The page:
Bats, like birds, must decide during freezing temperatures whether to stay or go. Bat movements are fueled by food availability, and warmer locations typically have an abundance of food during winter. So do bats migrate during the winter? Discover the answer below, including whether they hibernate and if bats can survive in freezing temperatures.
Do Bats Migrate?
Yes, some bat species migrate during the winter. Others may choose to tough out the colder months, and some even hibernate. Many creatures simply cannot cope with the lack of resources during winter, specifically food. However, not much research has been conducted on bat migration. But we know that migration depends heavily on the roost location and its proximity to warmer weather. The little brown bat has populations that migrate for winter and some that stay in their environments and sleep through it.
Why Do Bats Migrate?
Bats typically migrate to find food. Winters in northern regions don’t provide flowering or fruiting plants, which means there are no insects, fruits, or seeds available. Many bat species will die without access to food and, therefore, must migrate to areas warm enough to produce a food supply year-round. Bats also use a significant amount of energy from flying and must consume large quantities to fuel their daily activities, forcing them to choose between migration and hibernation.
When and Where Do Bats Migrate?
Where and when bats migrate largely depends on their species and location. A good example of migration is the hoary bat. This species spends springs and summers in northern regions of the United States and migrates to the US coasts and Northern Mexico during fall. The Mexican free-tailed bat moves short distances in the United States. It spends summers in central areas, like Kansas and Oklahoma, and migrates to the Southwest and Mexico during the cold months. Bats move back to their preferred habitats during spring in time for the summer.
How Far Do Bats Migrate?
Bats, unlike birds, do not typically migrate long distances. They are more likely to move short distances, just far enough for them to find a suitable food supply. It is also unusual to see bats migrating to different continents. Most species do not travel more than 1,200 miles from their preferred environments. In fact, most bats only move around 100 miles away on average.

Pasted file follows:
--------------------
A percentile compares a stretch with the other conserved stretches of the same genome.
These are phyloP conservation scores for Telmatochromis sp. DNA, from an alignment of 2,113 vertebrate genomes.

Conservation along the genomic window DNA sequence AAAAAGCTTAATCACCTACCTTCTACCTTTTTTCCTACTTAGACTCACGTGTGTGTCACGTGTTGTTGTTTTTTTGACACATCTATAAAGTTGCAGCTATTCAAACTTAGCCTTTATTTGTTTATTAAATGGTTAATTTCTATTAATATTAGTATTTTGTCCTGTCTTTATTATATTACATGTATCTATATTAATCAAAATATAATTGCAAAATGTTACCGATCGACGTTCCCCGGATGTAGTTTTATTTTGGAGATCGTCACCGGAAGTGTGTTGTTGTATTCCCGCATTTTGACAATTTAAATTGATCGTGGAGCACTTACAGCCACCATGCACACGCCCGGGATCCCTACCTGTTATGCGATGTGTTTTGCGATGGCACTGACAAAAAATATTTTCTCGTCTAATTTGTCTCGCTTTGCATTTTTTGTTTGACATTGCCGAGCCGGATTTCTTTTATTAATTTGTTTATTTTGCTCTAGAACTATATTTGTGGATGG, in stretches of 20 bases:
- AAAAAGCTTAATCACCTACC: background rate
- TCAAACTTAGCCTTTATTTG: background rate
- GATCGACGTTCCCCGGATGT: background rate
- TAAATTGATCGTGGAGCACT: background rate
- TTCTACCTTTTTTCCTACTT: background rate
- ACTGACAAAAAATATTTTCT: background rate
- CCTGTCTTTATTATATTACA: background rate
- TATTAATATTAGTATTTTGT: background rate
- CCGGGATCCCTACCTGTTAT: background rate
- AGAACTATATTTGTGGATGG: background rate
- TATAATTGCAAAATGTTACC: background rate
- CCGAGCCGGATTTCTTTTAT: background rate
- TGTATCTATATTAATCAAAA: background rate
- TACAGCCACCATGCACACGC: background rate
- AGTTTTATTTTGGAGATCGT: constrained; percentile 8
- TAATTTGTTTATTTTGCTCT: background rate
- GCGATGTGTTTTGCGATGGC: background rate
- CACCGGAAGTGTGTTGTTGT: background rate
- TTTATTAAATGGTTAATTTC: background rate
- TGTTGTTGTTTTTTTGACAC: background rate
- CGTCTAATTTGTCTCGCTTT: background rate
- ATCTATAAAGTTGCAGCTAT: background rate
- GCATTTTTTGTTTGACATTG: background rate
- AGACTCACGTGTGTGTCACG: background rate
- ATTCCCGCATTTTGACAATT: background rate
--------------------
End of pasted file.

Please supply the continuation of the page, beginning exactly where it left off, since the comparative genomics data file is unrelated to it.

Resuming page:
Do Bats Hibernate?
Many bats simply can’t expend the energy needed to migrate long distances, so they choose to hibernate. The most they are willing to travel to find a hibernation spot is no more than a couple of hundred miles. In late summer, hibernating species begin storing fat reserves to last the long winter. During hibernation, they only briefly stir to drink and urinate. And unlike bears, bats are true hibernators, drastically decreasing their heart rate and body temperature.
Where Do Bats Hibernate?
Bats require stable temperatures during migration, ranging from 32 and 49 degrees Fahrenheit. They prefer dark and secluded areas, such as caves, rock crevices, mines, attics, and other well-hidden structures. They begin hibernation between October and November and emerge from their deep-sleep state in March. Bats typically hibernate in colonies, but you can also find them alone during the winter.
Can Bats Live in Freezing Temperatures?
Bats can not handle freezing temperatures; they can freeze to death in temperatures below 32 degrees. Even for species that stay in their environments during winter, they will find a suitable place, like inside insulation in homes to keep warm. They may enter a state called “torpor” that allows them to save energy for several hours or up to one month.
Do Bats Come Back to the Same Place Every Night?
When bats return from their wintering habitats, they typically return to the same roosting spot. They will also use the same place every day, feeding at night and returning later to sleep. Homeowners who have a bat problem find they are difficult to get rid of as they always return to their preferred roosting area.
Thank you for reading! Have some feedback for us? Contact the AZ Animals editorial team.